After the Damage is Done

The United States’ oil and gas infrastructure blight is massive. The Abandoned Wells Administration could clean it up.

After the Damage is Done

On a crisp March morning, Justin Solet launches his boat into the Louisiana marsh between Chauvin and Dulac in Terrebonne Parish. He navigates us through a nest of canals once dredged for the now extinct cypress logging industry. Skirting the perimeter of Lake Boudreaux, we make our way through privately owned oil and gas parcels to Solet’s ancestral lands (Solet is a member of the United Houma Nation). Justin Solet is also a former oil and gas worker who drilled wells and tamed blowouts from the Gulf of Mexico to the Beaufort Sea.

Overturned oil tanks (also known as tank batteries) look like crushed soda cans. They are small signs alerting us that below are active pipelines. A nondescript, blink-and-you-miss-it pipe peeking from the muck tells us of a well that descends hundreds of feet into the earth. We can’t tell if the well is leaking toxic methane into the atmosphere, if the steel pipe below is corroded and leaking oil and gas into a waterway used for subsistence and commercial fishing, or if it’ll ever be cleaned up. This is just one well.

Since 1901, over 1.1 million oil and gas wells have been drilled in the state of Louisiana alone. If we expand our view nationally, that number balloons. After 150 years of oil and gas production, an estimated 10 million onshore wells puncture American lands. Many of these wells are unplugged or improperly plugged.

To comprehend the United States’ oil and gas infrastructure blight, one must toggle between the total footprint of this industry and the particular demands each fragment of that total inventory impose and will impose on the more than 14 million Americans who live within a mile: legacy wells lurking below homes, orphan wells in backyards, and unplugged idled wells claiming young lives. These wells leak gasses, chemicals, oil, and brine into the air, soil, and drinking water. There is no doubt that discarded oil and gas infrastructure constitutes a national threat which will require the marshaling of national resources.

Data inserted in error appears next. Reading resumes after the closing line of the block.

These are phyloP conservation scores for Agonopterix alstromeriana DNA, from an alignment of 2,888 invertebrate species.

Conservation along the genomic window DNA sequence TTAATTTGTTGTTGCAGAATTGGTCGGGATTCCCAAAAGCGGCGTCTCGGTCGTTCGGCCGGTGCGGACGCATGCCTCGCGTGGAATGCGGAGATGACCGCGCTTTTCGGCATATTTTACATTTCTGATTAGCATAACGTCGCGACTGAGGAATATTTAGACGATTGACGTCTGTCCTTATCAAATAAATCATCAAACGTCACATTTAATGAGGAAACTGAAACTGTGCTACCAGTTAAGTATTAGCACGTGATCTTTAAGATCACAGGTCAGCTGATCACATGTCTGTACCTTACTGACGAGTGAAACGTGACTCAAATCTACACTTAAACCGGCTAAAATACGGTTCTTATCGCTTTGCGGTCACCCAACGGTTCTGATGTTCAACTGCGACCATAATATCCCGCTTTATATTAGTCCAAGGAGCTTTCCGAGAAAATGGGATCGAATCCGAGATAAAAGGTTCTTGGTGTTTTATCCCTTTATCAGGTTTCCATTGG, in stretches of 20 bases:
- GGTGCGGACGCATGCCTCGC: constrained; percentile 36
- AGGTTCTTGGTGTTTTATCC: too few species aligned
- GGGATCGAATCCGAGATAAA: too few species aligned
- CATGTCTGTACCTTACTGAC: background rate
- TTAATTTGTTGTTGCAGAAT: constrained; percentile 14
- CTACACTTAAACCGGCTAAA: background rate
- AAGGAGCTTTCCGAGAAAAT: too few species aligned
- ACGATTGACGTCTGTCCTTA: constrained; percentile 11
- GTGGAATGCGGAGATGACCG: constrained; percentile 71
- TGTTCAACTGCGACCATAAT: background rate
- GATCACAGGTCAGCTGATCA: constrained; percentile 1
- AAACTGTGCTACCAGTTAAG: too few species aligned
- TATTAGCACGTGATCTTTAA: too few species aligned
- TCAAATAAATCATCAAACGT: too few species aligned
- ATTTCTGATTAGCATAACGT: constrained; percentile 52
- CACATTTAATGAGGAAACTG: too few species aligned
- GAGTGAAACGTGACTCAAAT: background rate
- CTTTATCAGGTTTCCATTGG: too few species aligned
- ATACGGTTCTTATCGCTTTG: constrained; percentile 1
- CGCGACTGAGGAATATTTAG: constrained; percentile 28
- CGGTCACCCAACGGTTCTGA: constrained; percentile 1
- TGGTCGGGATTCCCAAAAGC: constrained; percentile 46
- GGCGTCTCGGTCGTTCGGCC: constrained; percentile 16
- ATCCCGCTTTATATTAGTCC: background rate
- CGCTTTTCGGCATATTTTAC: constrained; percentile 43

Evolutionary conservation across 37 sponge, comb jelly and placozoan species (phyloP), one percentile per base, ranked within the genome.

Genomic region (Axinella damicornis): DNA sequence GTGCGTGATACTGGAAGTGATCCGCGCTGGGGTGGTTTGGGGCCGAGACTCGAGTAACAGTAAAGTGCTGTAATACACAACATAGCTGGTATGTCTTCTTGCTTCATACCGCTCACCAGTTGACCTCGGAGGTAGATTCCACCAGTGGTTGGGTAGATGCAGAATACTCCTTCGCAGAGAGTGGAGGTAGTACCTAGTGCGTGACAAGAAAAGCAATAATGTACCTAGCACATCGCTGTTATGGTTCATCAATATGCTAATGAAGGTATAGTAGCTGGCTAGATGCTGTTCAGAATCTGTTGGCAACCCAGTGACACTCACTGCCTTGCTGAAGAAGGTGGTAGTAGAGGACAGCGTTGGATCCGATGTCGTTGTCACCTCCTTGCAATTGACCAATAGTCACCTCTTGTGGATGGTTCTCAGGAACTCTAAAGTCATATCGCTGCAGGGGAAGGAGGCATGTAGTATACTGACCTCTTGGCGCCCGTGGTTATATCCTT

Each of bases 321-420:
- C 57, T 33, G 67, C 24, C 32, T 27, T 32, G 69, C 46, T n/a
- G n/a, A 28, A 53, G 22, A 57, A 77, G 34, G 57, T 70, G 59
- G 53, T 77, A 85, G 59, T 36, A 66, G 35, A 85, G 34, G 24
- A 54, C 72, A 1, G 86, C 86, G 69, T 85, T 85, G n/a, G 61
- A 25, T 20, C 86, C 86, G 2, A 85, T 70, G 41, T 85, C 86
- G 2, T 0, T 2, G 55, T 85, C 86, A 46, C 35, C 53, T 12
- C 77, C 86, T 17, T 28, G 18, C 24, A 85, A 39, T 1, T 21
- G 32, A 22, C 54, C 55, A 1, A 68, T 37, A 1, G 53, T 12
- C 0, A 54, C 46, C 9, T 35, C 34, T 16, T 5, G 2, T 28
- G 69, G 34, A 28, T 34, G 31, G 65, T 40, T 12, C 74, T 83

The good news is cleaning up and managing this mess will create lots of full-time, public jobs, especially for those who have worked in the oil and gas industry. Our proposed Abandoned Well Administration (AWA) will require 30-plus field offices across the country, employing over 50,000 workers, including thousands of drillers and construction workers who can plug wells and restore well sites along with hundreds of engineers to implement and design plugging projects.

When someone stumbles across an unmarked well in an isolated marsh, they could pull up an AWA app and enter the GPS coordinates of the well, or call a national 24-hour staffed toll-free number to connect to one of the 30-plus AWA field offices across the nation. An AWA field crew, including a classic contingent of oilfield hands and drillers with water quality specialists and climate gas techs, will quickly respond. If the well is determined to be a nominal risk, it’s logged into the database and added to the AWA’s plugging schedule. But if the tests reveal the well is an imminent threat to life or a super emitter, the crew immediately gets to work. A workover rig and barge are called, including additional supporting personnel and equipment, to work on plugging the well. Afterwards, an AWA plaque indicating the date of plugging and a unique ID for the well is affixed to freshly installed emissions monitors.

While we may not drill for much oil and gas in the future, oilfield work will still be needed to address the millions of unplugged abandoned wells that dot our landscape. It will take decades to clean up these well sites and other related oil and gas infrastructure. Instead of choosing the boom/bust cycle of oil and gas extraction that causes jobs to come and go, families to break apart, and leave a scarred landscape in its wake, Justin Solet and the rest of the AWA workforce could apply their skills full-time on the restoration of the American landscape, one well at a time.

Ted Boettner is a Senior Researcher at the Ohio River Valley Institute and lives in Charleston, West Virginia.

Megan Milliken Biven is the founder of True Transition, an organization working to secure a seat at the table for American energy workers and create the jobs and conditions of the energy transition.